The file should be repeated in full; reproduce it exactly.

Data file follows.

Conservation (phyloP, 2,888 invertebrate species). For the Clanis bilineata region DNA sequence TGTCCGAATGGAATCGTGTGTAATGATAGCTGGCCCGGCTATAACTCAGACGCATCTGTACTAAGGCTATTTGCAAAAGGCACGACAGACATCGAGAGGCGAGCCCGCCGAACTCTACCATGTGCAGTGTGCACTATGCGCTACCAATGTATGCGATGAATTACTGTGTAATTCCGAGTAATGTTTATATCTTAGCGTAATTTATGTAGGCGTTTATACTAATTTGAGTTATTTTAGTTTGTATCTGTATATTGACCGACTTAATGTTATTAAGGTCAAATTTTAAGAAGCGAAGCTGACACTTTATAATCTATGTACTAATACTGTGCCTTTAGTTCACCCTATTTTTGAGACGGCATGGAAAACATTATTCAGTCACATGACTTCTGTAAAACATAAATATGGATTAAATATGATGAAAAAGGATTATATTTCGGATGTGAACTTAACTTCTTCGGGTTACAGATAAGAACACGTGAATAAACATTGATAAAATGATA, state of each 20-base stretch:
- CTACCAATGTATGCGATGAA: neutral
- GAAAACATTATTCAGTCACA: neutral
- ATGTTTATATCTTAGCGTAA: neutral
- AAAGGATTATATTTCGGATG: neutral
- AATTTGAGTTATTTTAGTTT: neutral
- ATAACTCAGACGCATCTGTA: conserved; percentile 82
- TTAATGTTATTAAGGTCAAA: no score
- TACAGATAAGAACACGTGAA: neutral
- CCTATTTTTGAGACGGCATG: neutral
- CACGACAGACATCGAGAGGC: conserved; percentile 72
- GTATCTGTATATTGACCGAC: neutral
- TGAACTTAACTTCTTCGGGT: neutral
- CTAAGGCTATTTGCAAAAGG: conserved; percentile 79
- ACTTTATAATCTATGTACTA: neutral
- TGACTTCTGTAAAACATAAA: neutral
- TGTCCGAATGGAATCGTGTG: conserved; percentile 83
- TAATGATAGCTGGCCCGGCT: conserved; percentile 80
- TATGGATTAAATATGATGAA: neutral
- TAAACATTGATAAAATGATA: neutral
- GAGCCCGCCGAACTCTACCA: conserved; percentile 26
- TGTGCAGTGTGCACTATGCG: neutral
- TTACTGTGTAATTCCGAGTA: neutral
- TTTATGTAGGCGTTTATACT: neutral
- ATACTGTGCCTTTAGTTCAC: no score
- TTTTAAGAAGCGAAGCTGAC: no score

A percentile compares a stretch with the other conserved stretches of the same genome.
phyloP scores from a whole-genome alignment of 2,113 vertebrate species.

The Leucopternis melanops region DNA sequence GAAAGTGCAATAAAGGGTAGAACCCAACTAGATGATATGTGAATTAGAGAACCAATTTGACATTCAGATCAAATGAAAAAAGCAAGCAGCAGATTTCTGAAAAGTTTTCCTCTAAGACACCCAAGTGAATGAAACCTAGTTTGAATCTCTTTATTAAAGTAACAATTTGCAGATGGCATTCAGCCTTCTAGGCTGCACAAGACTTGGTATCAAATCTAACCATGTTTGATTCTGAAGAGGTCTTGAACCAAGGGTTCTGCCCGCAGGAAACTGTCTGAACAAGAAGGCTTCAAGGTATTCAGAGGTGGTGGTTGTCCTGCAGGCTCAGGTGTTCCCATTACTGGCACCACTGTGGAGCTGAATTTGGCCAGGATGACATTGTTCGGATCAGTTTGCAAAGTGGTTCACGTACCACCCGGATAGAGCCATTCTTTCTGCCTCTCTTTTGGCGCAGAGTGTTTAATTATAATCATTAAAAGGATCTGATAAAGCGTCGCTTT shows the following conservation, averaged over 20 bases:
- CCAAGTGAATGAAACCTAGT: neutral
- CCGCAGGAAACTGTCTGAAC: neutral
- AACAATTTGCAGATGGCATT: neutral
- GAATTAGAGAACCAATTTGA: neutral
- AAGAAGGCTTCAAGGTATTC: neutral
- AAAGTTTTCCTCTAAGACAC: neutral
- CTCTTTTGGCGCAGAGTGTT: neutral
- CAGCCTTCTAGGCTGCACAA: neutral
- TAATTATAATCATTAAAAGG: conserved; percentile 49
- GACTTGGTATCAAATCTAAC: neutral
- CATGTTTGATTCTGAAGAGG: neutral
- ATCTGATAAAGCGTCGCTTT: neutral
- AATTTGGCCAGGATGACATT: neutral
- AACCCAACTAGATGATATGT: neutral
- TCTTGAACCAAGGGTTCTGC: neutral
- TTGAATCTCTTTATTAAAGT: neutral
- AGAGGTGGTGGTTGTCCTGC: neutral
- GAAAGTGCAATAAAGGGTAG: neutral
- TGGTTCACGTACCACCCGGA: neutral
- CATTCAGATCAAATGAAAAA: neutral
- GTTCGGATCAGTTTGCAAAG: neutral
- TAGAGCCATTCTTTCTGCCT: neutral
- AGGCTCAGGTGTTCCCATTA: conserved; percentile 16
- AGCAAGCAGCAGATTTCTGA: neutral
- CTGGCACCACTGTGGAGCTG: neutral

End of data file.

Conservation (phyloP, 2,888 invertebrate species). For the Clanis bilineata region DNA sequence TGTCCGAATGGAATCGTGTGTAATGATAGCTGGCCCGGCTATAACTCAGACGCATCTGTACTAAGGCTATTTGCAAAAGGCACGACAGACATCGAGAGGCGAGCCCGCCGAACTCTACCATGTGCAGTGTGCACTATGCGCTACCAATGTATGCGATGAATTACTGTGTAATTCCGAGTAATGTTTATATCTTAGCGTAATTTATGTAGGCGTTTATACTAATTTGAGTTATTTTAGTTTGTATCTGTATATTGACCGACTTAATGTTATTAAGGTCAAATTTTAAGAAGCGAAGCTGACACTTTATAATCTATGTACTAATACTGTGCCTTTAGTTCACCCTATTTTTGAGACGGCATGGAAAACATTATTCAGTCACATGACTTCTGTAAAACATAAATATGGATTAAATATGATGAAAAAGGATTATATTTCGGATGTGAACTTAACTTCTTCGGGTTACAGATAAGAACACGTGAATAAACATTGATAAAATGATA, state of each 20-base stretch:
- CTACCAATGTATGCGATGAA: neutral
- GAAAACATTATTCAGTCACA: neutral
- ATGTTTATATCTTAGCGTAA: neutral
- AAAGGATTATATTTCGGATG: neutral
- AATTTGAGTTATTTTAGTTT: neutral
- ATAACTCAGACGCATCTGTA: conserved; percentile 82
- TTAATGTTATTAAGGTCAAA: no score
- TACAGATAAGAACACGTGAA: neutral
- CCTATTTTTGAGACGGCATG: neutral
- CACGACAGACATCGAGAGGC: conserved; percentile 72
- GTATCTGTATATTGACCGAC: neutral
- TGAACTTAACTTCTTCGGGT: neutral
- CTAAGGCTATTTGCAAAAGG: conserved; percentile 79
- ACTTTATAATCTATGTACTA: neutral
- TGACTTCTGTAAAACATAAA: neutral
- TGTCCGAATGGAATCGTGTG: conserved; percentile 83
- TAATGATAGCTGGCCCGGCT: conserved; percentile 80
- TATGGATTAAATATGATGAA: neutral
- TAAACATTGATAAAATGATA: neutral
- GAGCCCGCCGAACTCTACCA: conserved; percentile 26
- TGTGCAGTGTGCACTATGCG: neutral
- TTACTGTGTAATTCCGAGTA: neutral
- TTTATGTAGGCGTTTATACT: neutral
- ATACTGTGCCTTTAGTTCAC: no score
- TTTTAAGAAGCGAAGCTGAC: no score

A percentile compares a stretch with the other conserved stretches of the same genome.
phyloP scores from a whole-genome alignment of 2,113 vertebrate species.

The Leucopternis melanops region DNA sequence GAAAGTGCAATAAAGGGTAGAACCCAACTAGATGATATGTGAATTAGAGAACCAATTTGACATTCAGATCAAATGAAAAAAGCAAGCAGCAGATTTCTGAAAAGTTTTCCTCTAAGACACCCAAGTGAATGAAACCTAGTTTGAATCTCTTTATTAAAGTAACAATTTGCAGATGGCATTCAGCCTTCTAGGCTGCACAAGACTTGGTATCAAATCTAACCATGTTTGATTCTGAAGAGGTCTTGAACCAAGGGTTCTGCCCGCAGGAAACTGTCTGAACAAGAAGGCTTCAAGGTATTCAGAGGTGGTGGTTGTCCTGCAGGCTCAGGTGTTCCCATTACTGGCACCACTGTGGAGCTGAATTTGGCCAGGATGACATTGTTCGGATCAGTTTGCAAAGTGGTTCACGTACCACCCGGATAGAGCCATTCTTTCTGCCTCTCTTTTGGCGCAGAGTGTTTAATTATAATCATTAAAAGGATCTGATAAAGCGTCGCTTT shows the following conservation, averaged over 20 bases:
- CCAAGTGAATGAAACCTAGT: neutral
- CCGCAGGAAACTGTCTGAAC: neutral
- AACAATTTGCAGATGGCATT: neutral
- GAATTAGAGAACCAATTTGA: neutral
- AAGAAGGCTTCAAGGTATTC: neutral
- AAAGTTTTCCTCTAAGACAC: neutral
- CTCTTTTGGCGCAGAGTGTT: neutral
- CAGCCTTCTAGGCTGCACAA: neutral
- TAATTATAATCATTAAAAGG: conserved; percentile 49
- GACTTGGTATCAAATCTAAC: neutral
- CATGTTTGATTCTGAAGAGG: neutral
- ATCTGATAAAGCGTCGCTTT: neutral
- AATTTGGCCAGGATGACATT: neutral
- AACCCAACTAGATGATATGT: neutral
- TCTTGAACCAAGGGTTCTGC: neutral
- TTGAATCTCTTTATTAAAGT: neutral
- AGAGGTGGTGGTTGTCCTGC: neutral
- GAAAGTGCAATAAAGGGTAG: neutral
- TGGTTCACGTACCACCCGGA: neutral
- CATTCAGATCAAATGAAAAA: neutral
- GTTCGGATCAGTTTGCAAAG: neutral
- TAGAGCCATTCTTTCTGCCT: neutral
- AGGCTCAGGTGTTCCCATTA: conserved; percentile 16
- AGCAAGCAGCAGATTTCTGA: neutral
- CTGGCACCACTGTGGAGCTG: neutral